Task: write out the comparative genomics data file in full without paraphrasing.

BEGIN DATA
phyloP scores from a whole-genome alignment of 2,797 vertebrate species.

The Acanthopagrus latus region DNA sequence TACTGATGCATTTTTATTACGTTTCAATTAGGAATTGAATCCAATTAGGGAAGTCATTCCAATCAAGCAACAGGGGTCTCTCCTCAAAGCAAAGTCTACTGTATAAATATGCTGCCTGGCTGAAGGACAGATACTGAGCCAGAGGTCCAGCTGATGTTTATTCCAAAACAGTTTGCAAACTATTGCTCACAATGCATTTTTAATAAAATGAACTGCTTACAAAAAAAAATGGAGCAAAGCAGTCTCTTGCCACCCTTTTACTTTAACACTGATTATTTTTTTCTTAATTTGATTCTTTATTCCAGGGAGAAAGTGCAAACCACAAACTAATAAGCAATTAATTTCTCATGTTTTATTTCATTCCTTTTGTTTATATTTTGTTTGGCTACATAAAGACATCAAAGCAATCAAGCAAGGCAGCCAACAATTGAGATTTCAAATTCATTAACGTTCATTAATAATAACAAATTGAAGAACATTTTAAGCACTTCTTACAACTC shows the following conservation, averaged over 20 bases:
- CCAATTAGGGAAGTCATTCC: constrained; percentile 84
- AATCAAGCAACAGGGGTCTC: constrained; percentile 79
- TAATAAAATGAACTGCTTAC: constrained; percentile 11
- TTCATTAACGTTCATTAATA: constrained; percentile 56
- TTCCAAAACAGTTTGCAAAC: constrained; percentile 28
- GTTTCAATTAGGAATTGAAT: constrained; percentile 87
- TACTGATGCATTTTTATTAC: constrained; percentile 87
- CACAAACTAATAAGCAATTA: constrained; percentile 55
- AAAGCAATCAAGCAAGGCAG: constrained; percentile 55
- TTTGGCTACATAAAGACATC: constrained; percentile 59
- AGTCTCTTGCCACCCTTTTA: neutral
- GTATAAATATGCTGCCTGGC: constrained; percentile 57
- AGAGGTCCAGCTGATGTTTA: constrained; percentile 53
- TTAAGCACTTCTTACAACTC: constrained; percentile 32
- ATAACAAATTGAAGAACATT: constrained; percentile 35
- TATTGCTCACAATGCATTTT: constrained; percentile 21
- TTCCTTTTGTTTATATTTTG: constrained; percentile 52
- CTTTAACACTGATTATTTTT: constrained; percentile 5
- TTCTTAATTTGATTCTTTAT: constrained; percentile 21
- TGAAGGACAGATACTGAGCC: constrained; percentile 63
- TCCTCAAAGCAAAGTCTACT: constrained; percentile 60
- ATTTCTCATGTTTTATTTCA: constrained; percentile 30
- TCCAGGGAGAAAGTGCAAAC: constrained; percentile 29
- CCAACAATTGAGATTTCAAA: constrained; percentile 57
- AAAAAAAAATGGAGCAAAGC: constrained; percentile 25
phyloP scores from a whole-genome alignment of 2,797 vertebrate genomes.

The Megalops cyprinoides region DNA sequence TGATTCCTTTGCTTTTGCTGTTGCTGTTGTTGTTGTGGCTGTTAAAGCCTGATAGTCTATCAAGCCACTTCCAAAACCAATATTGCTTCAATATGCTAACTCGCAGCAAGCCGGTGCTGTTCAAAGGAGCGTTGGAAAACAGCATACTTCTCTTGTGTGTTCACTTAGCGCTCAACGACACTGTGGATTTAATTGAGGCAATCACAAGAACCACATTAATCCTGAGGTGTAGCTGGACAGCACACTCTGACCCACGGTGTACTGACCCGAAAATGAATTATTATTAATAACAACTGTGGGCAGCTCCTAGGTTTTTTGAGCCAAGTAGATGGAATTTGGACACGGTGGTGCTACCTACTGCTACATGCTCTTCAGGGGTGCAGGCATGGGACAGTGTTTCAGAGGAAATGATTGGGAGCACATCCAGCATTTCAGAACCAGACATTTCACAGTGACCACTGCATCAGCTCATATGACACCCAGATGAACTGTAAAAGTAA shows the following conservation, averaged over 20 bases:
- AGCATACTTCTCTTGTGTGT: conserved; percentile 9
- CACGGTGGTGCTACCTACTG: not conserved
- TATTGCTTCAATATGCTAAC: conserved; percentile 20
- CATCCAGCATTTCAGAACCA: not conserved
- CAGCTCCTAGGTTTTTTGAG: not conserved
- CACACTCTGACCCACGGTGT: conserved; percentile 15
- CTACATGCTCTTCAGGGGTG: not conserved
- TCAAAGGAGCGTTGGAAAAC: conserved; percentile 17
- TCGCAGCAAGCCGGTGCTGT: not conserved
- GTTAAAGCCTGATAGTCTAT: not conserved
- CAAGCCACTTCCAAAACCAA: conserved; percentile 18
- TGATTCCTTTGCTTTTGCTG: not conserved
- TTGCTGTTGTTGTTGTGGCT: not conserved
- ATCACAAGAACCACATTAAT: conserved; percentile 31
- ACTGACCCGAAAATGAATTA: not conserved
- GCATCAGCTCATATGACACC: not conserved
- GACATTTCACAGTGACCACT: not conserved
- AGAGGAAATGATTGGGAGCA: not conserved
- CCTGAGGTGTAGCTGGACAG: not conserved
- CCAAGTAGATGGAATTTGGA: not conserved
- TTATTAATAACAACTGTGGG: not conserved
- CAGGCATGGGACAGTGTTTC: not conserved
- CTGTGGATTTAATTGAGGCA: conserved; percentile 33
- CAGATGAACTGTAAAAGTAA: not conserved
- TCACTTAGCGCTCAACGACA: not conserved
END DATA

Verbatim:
phyloP scores from a whole-genome alignment of 2,797 vertebrate species.

The Acanthopagrus latus region DNA sequence TACTGATGCATTTTTATTACGTTTCAATTAGGAATTGAATCCAATTAGGGAAGTCATTCCAATCAAGCAACAGGGGTCTCTCCTCAAAGCAAAGTCTACTGTATAAATATGCTGCCTGGCTGAAGGACAGATACTGAGCCAGAGGTCCAGCTGATGTTTATTCCAAAACAGTTTGCAAACTATTGCTCACAATGCATTTTTAATAAAATGAACTGCTTACAAAAAAAAATGGAGCAAAGCAGTCTCTTGCCACCCTTTTACTTTAACACTGATTATTTTTTTCTTAATTTGATTCTTTATTCCAGGGAGAAAGTGCAAACCACAAACTAATAAGCAATTAATTTCTCATGTTTTATTTCATTCCTTTTGTTTATATTTTGTTTGGCTACATAAAGACATCAAAGCAATCAAGCAAGGCAGCCAACAATTGAGATTTCAAATTCATTAACGTTCATTAATAATAACAAATTGAAGAACATTTTAAGCACTTCTTACAACTC shows the following conservation, averaged over 20 bases:
- CCAATTAGGGAAGTCATTCC: constrained; percentile 84
- AATCAAGCAACAGGGGTCTC: constrained; percentile 79
- TAATAAAATGAACTGCTTAC: constrained; percentile 11
- TTCATTAACGTTCATTAATA: constrained; percentile 56
- TTCCAAAACAGTTTGCAAAC: constrained; percentile 28
- GTTTCAATTAGGAATTGAAT: constrained; percentile 87
- TACTGATGCATTTTTATTAC: constrained; percentile 87
- CACAAACTAATAAGCAATTA: constrained; percentile 55
- AAAGCAATCAAGCAAGGCAG: constrained; percentile 55
- TTTGGCTACATAAAGACATC: constrained; percentile 59
- AGTCTCTTGCCACCCTTTTA: neutral
- GTATAAATATGCTGCCTGGC: constrained; percentile 57
- AGAGGTCCAGCTGATGTTTA: constrained; percentile 53
- TTAAGCACTTCTTACAACTC: constrained; percentile 32
- ATAACAAATTGAAGAACATT: constrained; percentile 35
- TATTGCTCACAATGCATTTT: constrained; percentile 21
- TTCCTTTTGTTTATATTTTG: constrained; percentile 52
- CTTTAACACTGATTATTTTT: constrained; percentile 5
- TTCTTAATTTGATTCTTTAT: constrained; percentile 21
- TGAAGGACAGATACTGAGCC: constrained; percentile 63
- TCCTCAAAGCAAAGTCTACT: constrained; percentile 60
- ATTTCTCATGTTTTATTTCA: constrained; percentile 30
- TCCAGGGAGAAAGTGCAAAC: constrained; percentile 29
- CCAACAATTGAGATTTCAAA: constrained; percentile 57
- AAAAAAAAATGGAGCAAAGC: constrained; percentile 25
phyloP scores from a whole-genome alignment of 2,797 vertebrate genomes.

The Megalops cyprinoides region DNA sequence TGATTCCTTTGCTTTTGCTGTTGCTGTTGTTGTTGTGGCTGTTAAAGCCTGATAGTCTATCAAGCCACTTCCAAAACCAATATTGCTTCAATATGCTAACTCGCAGCAAGCCGGTGCTGTTCAAAGGAGCGTTGGAAAACAGCATACTTCTCTTGTGTGTTCACTTAGCGCTCAACGACACTGTGGATTTAATTGAGGCAATCACAAGAACCACATTAATCCTGAGGTGTAGCTGGACAGCACACTCTGACCCACGGTGTACTGACCCGAAAATGAATTATTATTAATAACAACTGTGGGCAGCTCCTAGGTTTTTTGAGCCAAGTAGATGGAATTTGGACACGGTGGTGCTACCTACTGCTACATGCTCTTCAGGGGTGCAGGCATGGGACAGTGTTTCAGAGGAAATGATTGGGAGCACATCCAGCATTTCAGAACCAGACATTTCACAGTGACCACTGCATCAGCTCATATGACACCCAGATGAACTGTAAAAGTAA shows the following conservation, averaged over 20 bases:
- AGCATACTTCTCTTGTGTGT: conserved; percentile 9
- CACGGTGGTGCTACCTACTG: not conserved
- TATTGCTTCAATATGCTAAC: conserved; percentile 20
- CATCCAGCATTTCAGAACCA: not conserved
- CAGCTCCTAGGTTTTTTGAG: not conserved
- CACACTCTGACCCACGGTGT: conserved; percentile 15
- CTACATGCTCTTCAGGGGTG: not conserved
- TCAAAGGAGCGTTGGAAAAC: conserved; percentile 17
- TCGCAGCAAGCCGGTGCTGT: not conserved
- GTTAAAGCCTGATAGTCTAT: not conserved
- CAAGCCACTTCCAAAACCAA: conserved; percentile 18
- TGATTCCTTTGCTTTTGCTG: not conserved
- TTGCTGTTGTTGTTGTGGCT: not conserved
- ATCACAAGAACCACATTAAT: conserved; percentile 31
- ACTGACCCGAAAATGAATTA: not conserved
- GCATCAGCTCATATGACACC: not conserved
- GACATTTCACAGTGACCACT: not conserved
- AGAGGAAATGATTGGGAGCA: not conserved
- CCTGAGGTGTAGCTGGACAG: not conserved
- CCAAGTAGATGGAATTTGGA: not conserved
- TTATTAATAACAACTGTGGG: not conserved
- CAGGCATGGGACAGTGTTTC: not conserved
- CTGTGGATTTAATTGAGGCA: conserved; percentile 33
- CAGATGAACTGTAAAAGTAA: not conserved
- TCACTTAGCGCTCAACGACA: not conserved